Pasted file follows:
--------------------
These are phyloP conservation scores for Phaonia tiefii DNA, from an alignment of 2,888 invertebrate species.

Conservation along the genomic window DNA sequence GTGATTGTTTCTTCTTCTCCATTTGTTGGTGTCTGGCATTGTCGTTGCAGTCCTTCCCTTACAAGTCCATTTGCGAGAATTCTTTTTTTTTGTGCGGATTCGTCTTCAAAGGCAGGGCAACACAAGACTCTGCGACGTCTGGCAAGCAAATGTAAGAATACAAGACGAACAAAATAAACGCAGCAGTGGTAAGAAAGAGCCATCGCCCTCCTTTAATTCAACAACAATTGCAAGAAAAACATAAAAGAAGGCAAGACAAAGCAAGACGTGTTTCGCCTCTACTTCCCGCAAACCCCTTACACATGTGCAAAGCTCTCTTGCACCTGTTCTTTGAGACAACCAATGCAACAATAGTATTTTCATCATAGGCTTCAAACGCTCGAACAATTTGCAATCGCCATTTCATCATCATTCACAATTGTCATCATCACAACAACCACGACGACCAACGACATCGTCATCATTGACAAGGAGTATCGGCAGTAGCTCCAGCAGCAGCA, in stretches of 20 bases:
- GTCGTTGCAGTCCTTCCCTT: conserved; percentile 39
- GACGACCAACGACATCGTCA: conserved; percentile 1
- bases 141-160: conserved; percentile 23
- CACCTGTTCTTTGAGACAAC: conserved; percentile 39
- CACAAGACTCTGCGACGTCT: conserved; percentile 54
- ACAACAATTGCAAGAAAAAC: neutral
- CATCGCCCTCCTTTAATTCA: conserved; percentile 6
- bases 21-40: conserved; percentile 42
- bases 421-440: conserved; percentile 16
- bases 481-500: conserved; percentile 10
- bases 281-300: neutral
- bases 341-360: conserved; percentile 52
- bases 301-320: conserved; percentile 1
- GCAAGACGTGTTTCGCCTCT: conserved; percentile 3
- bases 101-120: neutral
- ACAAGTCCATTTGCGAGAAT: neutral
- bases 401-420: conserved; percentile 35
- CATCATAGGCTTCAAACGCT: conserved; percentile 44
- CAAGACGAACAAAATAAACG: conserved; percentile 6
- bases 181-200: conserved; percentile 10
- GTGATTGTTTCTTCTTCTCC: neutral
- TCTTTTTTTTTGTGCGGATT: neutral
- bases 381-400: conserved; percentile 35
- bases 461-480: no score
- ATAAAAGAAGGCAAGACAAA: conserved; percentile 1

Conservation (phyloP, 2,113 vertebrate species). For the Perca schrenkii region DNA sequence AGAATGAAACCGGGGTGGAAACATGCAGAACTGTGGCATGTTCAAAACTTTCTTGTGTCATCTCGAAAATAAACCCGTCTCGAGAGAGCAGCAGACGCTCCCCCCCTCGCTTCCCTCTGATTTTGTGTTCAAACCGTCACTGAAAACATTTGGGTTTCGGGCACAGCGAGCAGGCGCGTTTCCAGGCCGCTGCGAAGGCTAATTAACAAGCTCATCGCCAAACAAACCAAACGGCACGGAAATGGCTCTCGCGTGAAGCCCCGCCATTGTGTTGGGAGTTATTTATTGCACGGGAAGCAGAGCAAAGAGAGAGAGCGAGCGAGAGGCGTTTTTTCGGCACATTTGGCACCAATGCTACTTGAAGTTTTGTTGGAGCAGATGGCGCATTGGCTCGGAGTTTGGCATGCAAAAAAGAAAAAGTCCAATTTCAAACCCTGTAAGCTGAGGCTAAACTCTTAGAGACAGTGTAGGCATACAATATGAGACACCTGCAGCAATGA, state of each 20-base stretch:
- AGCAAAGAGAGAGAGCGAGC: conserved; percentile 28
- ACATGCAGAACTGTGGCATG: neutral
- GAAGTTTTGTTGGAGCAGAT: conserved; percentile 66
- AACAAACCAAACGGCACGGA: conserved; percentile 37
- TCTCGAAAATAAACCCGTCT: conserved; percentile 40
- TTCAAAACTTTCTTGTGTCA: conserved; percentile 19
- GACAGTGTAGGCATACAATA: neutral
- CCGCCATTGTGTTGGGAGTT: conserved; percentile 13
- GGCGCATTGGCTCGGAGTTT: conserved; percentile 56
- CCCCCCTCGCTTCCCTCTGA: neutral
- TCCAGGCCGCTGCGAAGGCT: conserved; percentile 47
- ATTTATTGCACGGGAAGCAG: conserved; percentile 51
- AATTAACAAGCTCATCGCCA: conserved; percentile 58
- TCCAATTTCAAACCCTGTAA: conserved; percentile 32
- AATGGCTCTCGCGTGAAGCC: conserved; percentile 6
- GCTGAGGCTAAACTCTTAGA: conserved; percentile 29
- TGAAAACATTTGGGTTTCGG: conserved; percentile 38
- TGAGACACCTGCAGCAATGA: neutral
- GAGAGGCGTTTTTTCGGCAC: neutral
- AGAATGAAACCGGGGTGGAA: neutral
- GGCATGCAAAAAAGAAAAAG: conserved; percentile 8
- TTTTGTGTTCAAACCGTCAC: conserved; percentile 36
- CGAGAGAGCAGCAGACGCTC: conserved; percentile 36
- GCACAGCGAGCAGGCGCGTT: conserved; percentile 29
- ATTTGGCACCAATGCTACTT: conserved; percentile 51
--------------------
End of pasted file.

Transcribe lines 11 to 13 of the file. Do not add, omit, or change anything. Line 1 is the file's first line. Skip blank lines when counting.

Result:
- bases 421-440: conserved; percentile 16
- bases 481-500: conserved; percentile 10
- bases 281-300: neutral